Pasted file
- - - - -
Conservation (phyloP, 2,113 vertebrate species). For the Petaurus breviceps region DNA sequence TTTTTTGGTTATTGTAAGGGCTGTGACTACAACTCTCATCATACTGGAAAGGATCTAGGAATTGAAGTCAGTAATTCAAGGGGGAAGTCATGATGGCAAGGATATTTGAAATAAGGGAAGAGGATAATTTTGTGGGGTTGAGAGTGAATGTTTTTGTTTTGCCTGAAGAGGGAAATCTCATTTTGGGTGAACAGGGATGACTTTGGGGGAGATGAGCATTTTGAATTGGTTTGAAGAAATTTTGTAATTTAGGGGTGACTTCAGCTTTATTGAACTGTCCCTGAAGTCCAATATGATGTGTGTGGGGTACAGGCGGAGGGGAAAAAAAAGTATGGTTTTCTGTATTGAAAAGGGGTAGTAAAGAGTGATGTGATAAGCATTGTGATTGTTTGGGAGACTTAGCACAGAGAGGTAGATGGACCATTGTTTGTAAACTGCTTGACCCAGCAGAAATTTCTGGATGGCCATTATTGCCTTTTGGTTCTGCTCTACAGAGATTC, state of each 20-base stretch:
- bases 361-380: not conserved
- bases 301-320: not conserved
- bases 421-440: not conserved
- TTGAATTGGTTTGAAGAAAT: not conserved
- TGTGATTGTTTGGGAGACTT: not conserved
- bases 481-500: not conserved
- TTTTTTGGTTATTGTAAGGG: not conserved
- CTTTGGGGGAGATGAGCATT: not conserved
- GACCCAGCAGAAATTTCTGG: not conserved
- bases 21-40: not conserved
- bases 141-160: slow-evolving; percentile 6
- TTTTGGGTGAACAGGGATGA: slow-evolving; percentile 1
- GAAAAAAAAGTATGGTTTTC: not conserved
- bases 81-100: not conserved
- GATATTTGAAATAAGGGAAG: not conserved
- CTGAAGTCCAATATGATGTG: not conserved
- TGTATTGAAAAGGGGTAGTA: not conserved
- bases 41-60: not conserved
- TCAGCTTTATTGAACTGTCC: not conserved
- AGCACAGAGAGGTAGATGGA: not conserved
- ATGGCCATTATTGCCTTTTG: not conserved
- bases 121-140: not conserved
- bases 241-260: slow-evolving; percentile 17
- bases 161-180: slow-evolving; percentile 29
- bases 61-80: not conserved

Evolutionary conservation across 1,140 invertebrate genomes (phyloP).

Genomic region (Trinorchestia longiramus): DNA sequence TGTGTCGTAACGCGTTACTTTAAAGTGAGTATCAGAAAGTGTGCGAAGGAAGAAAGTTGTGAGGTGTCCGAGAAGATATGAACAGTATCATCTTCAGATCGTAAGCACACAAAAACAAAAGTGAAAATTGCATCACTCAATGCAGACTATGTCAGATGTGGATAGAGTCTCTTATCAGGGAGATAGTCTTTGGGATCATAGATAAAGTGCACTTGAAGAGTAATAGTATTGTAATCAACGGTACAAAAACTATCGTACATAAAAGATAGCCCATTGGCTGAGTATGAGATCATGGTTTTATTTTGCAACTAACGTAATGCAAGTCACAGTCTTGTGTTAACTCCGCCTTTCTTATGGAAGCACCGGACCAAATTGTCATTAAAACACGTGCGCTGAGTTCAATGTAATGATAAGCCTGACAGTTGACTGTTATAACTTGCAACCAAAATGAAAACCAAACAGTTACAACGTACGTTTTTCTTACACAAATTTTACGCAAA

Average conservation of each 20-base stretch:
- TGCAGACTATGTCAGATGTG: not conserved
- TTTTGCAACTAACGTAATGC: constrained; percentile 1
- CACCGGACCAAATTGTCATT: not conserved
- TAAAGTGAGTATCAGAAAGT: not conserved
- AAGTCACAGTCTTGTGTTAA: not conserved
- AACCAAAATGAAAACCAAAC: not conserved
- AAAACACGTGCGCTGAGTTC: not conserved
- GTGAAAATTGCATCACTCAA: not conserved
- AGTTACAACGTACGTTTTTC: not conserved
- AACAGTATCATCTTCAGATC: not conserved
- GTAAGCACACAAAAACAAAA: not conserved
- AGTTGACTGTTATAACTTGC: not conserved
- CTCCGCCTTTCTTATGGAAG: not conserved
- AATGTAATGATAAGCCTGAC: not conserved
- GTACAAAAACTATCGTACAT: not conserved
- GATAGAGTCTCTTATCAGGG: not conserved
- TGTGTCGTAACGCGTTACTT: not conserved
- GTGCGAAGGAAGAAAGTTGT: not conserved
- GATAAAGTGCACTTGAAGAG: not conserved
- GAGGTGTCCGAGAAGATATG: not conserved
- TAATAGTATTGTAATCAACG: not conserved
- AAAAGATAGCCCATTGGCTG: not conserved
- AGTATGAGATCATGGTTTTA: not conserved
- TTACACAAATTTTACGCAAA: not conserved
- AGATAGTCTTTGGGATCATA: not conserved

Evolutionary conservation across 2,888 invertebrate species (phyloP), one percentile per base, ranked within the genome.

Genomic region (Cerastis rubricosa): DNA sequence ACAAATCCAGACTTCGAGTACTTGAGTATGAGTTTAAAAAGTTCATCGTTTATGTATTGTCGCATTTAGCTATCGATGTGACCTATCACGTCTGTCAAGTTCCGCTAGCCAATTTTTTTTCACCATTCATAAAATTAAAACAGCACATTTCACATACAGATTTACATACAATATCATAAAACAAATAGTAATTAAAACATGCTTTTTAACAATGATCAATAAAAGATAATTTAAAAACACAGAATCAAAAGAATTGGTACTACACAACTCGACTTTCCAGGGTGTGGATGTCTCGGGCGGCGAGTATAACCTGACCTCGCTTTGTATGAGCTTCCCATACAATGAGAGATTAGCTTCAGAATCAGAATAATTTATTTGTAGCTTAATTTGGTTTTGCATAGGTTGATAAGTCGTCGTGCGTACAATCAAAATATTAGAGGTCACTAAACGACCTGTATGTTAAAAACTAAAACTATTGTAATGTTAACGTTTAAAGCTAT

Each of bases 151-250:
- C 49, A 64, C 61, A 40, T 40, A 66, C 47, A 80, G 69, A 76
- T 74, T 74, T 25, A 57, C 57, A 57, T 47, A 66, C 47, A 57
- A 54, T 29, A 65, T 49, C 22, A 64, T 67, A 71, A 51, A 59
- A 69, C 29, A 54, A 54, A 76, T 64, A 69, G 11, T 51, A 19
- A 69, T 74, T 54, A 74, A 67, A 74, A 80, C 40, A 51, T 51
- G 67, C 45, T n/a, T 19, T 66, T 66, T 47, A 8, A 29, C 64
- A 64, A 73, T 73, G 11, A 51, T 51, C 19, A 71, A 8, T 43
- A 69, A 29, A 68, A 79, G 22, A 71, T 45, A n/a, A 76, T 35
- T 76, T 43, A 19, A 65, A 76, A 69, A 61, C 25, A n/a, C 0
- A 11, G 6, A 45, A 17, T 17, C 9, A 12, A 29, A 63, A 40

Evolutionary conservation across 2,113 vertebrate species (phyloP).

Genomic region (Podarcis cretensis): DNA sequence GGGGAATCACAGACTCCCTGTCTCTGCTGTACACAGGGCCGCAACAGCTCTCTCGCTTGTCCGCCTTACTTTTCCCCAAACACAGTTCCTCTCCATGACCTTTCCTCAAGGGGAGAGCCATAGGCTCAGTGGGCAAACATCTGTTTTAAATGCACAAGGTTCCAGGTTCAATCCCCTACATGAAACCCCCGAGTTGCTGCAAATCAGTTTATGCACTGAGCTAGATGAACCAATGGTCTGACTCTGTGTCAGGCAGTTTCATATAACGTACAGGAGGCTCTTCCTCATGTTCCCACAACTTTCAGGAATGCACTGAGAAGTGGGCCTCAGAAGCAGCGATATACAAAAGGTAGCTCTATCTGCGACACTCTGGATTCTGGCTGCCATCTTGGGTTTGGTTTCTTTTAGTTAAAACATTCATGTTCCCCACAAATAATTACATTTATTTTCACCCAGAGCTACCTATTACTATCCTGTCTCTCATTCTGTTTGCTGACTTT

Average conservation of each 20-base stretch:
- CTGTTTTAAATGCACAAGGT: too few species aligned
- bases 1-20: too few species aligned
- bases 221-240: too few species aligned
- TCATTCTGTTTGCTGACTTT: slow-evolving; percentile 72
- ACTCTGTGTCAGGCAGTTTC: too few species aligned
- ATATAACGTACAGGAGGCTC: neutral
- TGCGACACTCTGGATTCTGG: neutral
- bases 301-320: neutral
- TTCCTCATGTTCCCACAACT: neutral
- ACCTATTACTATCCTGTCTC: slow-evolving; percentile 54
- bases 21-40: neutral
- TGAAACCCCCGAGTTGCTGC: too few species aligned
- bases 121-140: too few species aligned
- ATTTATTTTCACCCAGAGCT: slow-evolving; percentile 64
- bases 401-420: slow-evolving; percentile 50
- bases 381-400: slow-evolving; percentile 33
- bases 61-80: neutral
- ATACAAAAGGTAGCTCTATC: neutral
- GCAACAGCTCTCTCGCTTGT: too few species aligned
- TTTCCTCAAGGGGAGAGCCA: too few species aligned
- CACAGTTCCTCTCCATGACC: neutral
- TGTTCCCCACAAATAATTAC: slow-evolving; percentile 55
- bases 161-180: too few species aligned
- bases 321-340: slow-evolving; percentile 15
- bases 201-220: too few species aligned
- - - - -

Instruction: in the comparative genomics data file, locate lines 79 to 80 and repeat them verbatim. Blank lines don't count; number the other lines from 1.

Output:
- TTCCTCATGTTCCCACAACT: neutral
- ACCTATTACTATCCTGTCTC: slow-evolving; percentile 54